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Topic: "Chi-Tien Hsu" dissertation
Replies: 1   Last Post: Jun 24, 1995 5:16 AM

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Eileen Schoaff

Posts: 39
Registered: 12/3/04
"Chi-Tien Hsu" dissertation
Posted: Jun 23, 1995 11:05 PM
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While it may be good to contact engineers, scientists, economists, etc.
about what mathematics students need to enter these professions, we
would then be preparing students to enter these professions in 1995,
not 2010. Engineers, scientists, etc. have no idea what mathematics
their professions may need in the future -- any more that we mathematicians
do. And the mathematics examples they give will be in the form of
the types of problems they solve.

Many of us do understand the algorithms involved in computer software.
Technology empowers students to explore and learn, it does not do the work
for them. A computer is like a vacuum cleaner. You can turn it on and
it sits there. It doesn't do anything unless you push it.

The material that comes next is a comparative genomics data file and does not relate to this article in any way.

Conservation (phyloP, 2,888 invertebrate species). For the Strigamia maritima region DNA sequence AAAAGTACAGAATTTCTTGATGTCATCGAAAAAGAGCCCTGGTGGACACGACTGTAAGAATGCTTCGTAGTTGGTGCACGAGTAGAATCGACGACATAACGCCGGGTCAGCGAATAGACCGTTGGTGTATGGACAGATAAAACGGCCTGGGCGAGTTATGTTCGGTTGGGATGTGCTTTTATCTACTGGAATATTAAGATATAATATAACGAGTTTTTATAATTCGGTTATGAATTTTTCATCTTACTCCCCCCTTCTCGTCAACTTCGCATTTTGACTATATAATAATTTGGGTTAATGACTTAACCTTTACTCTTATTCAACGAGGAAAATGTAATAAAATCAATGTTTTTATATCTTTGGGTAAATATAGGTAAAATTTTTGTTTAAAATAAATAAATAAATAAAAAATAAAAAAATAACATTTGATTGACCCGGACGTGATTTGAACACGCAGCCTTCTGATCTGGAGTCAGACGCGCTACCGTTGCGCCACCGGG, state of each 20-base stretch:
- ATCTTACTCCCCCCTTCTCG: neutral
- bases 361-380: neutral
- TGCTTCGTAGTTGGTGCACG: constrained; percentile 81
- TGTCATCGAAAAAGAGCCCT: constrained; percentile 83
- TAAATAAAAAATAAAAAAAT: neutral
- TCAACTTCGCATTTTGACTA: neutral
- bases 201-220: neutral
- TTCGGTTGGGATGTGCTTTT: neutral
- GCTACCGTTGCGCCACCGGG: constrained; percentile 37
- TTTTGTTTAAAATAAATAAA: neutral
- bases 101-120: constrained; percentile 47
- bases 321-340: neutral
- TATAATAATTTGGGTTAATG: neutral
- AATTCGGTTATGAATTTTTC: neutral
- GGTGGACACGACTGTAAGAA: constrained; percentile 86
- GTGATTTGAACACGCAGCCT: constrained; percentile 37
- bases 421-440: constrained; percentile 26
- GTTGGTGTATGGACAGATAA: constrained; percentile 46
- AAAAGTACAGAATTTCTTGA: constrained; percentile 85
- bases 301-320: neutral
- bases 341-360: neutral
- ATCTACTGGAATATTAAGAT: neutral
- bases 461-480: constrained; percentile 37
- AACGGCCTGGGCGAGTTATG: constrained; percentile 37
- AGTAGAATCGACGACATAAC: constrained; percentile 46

What makes you think that the old way of teaching mathematics worked?
How many people remember how to find the square root using the algorithm
where you put bars over two digits, then after taking the square root of
the first group, you did this weird division where you put a number in
the answer and at the end of the divisor. Of those of you who remember
the algorithm, how many can explain why it works? Just because you
can proficiently apply a memorized algorithm does not mean you know
what you are doing. Actually asking students to guess at a square root,
square their guess, then correct their guess and check again, is a much\
better algorithm because students can understand why it works and its
relationship to the meaning of square root.

When students construct their own algorithm, they have constructed their
own knowledge. They have not just learned X, they learned how to learn.
Hopefully, humans will continue to learn all their lives, including
learning new math.

If all math done had to be tied to some practical purpose, then all the
neat new stuff would never have been discovered. I'd miss fractals,
knot theory, and other interesting ideas. Why even think about primes?
Are they used in engineering or science? (Probably, but off the cuff
I can't think of where.) Math is beautiful, why make it redundant and
Eileen Schoaff
Buffalo State College
I love discrete mathematics! Especially solving recurrence relations.
Now how practical is that? I also love geometry software. My math
ed students have also discovered that geometry is exciting and beautiful.
Have even had students discover new theorems. Beat that will an
algorithm. (Should be "Beat that with an algorithm." I have a louse editor.)

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